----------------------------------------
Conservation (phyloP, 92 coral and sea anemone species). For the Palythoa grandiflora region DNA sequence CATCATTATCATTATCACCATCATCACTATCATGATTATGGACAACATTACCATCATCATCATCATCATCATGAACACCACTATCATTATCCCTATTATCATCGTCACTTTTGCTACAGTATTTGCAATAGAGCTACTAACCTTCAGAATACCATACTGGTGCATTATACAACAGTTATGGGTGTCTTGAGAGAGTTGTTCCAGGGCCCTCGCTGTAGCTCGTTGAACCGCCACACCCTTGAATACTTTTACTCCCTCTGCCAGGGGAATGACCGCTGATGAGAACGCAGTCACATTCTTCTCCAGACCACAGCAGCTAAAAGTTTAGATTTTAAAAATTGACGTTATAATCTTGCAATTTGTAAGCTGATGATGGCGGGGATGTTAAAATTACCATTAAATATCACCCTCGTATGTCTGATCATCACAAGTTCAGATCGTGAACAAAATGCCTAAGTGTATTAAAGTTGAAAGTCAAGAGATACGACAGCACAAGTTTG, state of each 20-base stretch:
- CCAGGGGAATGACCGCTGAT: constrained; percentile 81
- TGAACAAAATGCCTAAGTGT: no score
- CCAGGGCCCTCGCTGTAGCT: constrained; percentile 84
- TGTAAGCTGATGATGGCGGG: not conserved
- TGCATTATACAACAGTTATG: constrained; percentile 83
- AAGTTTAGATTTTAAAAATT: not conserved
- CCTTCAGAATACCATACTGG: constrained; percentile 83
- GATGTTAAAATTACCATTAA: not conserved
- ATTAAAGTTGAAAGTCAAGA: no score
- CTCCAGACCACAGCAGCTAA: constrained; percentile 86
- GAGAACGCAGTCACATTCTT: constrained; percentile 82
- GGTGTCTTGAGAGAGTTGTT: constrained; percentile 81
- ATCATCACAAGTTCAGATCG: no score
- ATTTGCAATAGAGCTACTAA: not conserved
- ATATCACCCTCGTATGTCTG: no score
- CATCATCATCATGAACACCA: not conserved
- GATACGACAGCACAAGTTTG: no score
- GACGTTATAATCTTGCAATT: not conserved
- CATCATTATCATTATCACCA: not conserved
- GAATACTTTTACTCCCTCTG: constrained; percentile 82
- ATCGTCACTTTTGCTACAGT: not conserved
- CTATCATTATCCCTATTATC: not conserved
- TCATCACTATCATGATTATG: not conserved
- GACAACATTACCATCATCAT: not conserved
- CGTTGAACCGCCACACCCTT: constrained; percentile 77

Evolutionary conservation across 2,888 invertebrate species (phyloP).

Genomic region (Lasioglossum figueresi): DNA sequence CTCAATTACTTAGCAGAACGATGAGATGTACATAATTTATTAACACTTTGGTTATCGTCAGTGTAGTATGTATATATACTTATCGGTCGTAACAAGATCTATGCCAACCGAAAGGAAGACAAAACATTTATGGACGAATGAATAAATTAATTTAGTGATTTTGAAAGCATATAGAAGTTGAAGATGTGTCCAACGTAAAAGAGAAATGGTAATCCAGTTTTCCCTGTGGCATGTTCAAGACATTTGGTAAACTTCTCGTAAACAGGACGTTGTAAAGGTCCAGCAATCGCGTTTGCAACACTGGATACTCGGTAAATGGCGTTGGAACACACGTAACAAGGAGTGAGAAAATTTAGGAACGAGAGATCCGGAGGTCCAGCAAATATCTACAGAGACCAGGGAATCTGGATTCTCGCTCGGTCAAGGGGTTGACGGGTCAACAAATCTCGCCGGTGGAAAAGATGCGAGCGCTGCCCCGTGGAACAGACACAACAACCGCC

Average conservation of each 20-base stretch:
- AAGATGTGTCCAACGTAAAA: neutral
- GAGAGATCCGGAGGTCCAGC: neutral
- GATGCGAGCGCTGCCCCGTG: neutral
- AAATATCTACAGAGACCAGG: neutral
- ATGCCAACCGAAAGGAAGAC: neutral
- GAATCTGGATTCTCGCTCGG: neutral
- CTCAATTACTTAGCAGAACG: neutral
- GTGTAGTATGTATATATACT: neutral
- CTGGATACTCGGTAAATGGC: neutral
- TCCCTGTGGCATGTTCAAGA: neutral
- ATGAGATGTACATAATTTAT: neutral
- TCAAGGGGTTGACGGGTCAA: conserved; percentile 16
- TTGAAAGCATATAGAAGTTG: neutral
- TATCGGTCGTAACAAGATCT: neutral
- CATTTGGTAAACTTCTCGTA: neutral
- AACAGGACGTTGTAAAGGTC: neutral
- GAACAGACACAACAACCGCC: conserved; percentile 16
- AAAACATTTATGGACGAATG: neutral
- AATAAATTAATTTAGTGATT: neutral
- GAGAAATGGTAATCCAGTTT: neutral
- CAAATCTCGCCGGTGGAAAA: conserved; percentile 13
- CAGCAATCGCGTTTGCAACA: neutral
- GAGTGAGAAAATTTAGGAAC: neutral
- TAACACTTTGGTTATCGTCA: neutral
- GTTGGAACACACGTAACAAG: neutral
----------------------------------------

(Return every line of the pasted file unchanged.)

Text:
Conservation (phyloP, 92 coral and sea anemone species). For the Palythoa grandiflora region DNA sequence CATCATTATCATTATCACCATCATCACTATCATGATTATGGACAACATTACCATCATCATCATCATCATCATGAACACCACTATCATTATCCCTATTATCATCGTCACTTTTGCTACAGTATTTGCAATAGAGCTACTAACCTTCAGAATACCATACTGGTGCATTATACAACAGTTATGGGTGTCTTGAGAGAGTTGTTCCAGGGCCCTCGCTGTAGCTCGTTGAACCGCCACACCCTTGAATACTTTTACTCCCTCTGCCAGGGGAATGACCGCTGATGAGAACGCAGTCACATTCTTCTCCAGACCACAGCAGCTAAAAGTTTAGATTTTAAAAATTGACGTTATAATCTTGCAATTTGTAAGCTGATGATGGCGGGGATGTTAAAATTACCATTAAATATCACCCTCGTATGTCTGATCATCACAAGTTCAGATCGTGAACAAAATGCCTAAGTGTATTAAAGTTGAAAGTCAAGAGATACGACAGCACAAGTTTG, state of each 20-base stretch:
- CCAGGGGAATGACCGCTGAT: constrained; percentile 81
- TGAACAAAATGCCTAAGTGT: no score
- CCAGGGCCCTCGCTGTAGCT: constrained; percentile 84
- TGTAAGCTGATGATGGCGGG: not conserved
- TGCATTATACAACAGTTATG: constrained; percentile 83
- AAGTTTAGATTTTAAAAATT: not conserved
- CCTTCAGAATACCATACTGG: constrained; percentile 83
- GATGTTAAAATTACCATTAA: not conserved
- ATTAAAGTTGAAAGTCAAGA: no score
- CTCCAGACCACAGCAGCTAA: constrained; percentile 86
- GAGAACGCAGTCACATTCTT: constrained; percentile 82
- GGTGTCTTGAGAGAGTTGTT: constrained; percentile 81
- ATCATCACAAGTTCAGATCG: no score
- ATTTGCAATAGAGCTACTAA: not conserved
- ATATCACCCTCGTATGTCTG: no score
- CATCATCATCATGAACACCA: not conserved
- GATACGACAGCACAAGTTTG: no score
- GACGTTATAATCTTGCAATT: not conserved
- CATCATTATCATTATCACCA: not conserved
- GAATACTTTTACTCCCTCTG: constrained; percentile 82
- ATCGTCACTTTTGCTACAGT: not conserved
- CTATCATTATCCCTATTATC: not conserved
- TCATCACTATCATGATTATG: not conserved
- GACAACATTACCATCATCAT: not conserved
- CGTTGAACCGCCACACCCTT: constrained; percentile 77

Evolutionary conservation across 2,888 invertebrate species (phyloP).

Genomic region (Lasioglossum figueresi): DNA sequence CTCAATTACTTAGCAGAACGATGAGATGTACATAATTTATTAACACTTTGGTTATCGTCAGTGTAGTATGTATATATACTTATCGGTCGTAACAAGATCTATGCCAACCGAAAGGAAGACAAAACATTTATGGACGAATGAATAAATTAATTTAGTGATTTTGAAAGCATATAGAAGTTGAAGATGTGTCCAACGTAAAAGAGAAATGGTAATCCAGTTTTCCCTGTGGCATGTTCAAGACATTTGGTAAACTTCTCGTAAACAGGACGTTGTAAAGGTCCAGCAATCGCGTTTGCAACACTGGATACTCGGTAAATGGCGTTGGAACACACGTAACAAGGAGTGAGAAAATTTAGGAACGAGAGATCCGGAGGTCCAGCAAATATCTACAGAGACCAGGGAATCTGGATTCTCGCTCGGTCAAGGGGTTGACGGGTCAACAAATCTCGCCGGTGGAAAAGATGCGAGCGCTGCCCCGTGGAACAGACACAACAACCGCC

Average conservation of each 20-base stretch:
- AAGATGTGTCCAACGTAAAA: neutral
- GAGAGATCCGGAGGTCCAGC: neutral
- GATGCGAGCGCTGCCCCGTG: neutral
- AAATATCTACAGAGACCAGG: neutral
- ATGCCAACCGAAAGGAAGAC: neutral
- GAATCTGGATTCTCGCTCGG: neutral
- CTCAATTACTTAGCAGAACG: neutral
- GTGTAGTATGTATATATACT: neutral
- CTGGATACTCGGTAAATGGC: neutral
- TCCCTGTGGCATGTTCAAGA: neutral
- ATGAGATGTACATAATTTAT: neutral
- TCAAGGGGTTGACGGGTCAA: conserved; percentile 16
- TTGAAAGCATATAGAAGTTG: neutral
- TATCGGTCGTAACAAGATCT: neutral
- CATTTGGTAAACTTCTCGTA: neutral
- AACAGGACGTTGTAAAGGTC: neutral
- GAACAGACACAACAACCGCC: conserved; percentile 16
- AAAACATTTATGGACGAATG: neutral
- AATAAATTAATTTAGTGATT: neutral
- GAGAAATGGTAATCCAGTTT: neutral
- CAAATCTCGCCGGTGGAAAA: conserved; percentile 13
- CAGCAATCGCGTTTGCAACA: neutral
- GAGTGAGAAAATTTAGGAAC: neutral
- TAACACTTTGGTTATCGTCA: neutral
- GTTGGAACACACGTAACAAG: neutral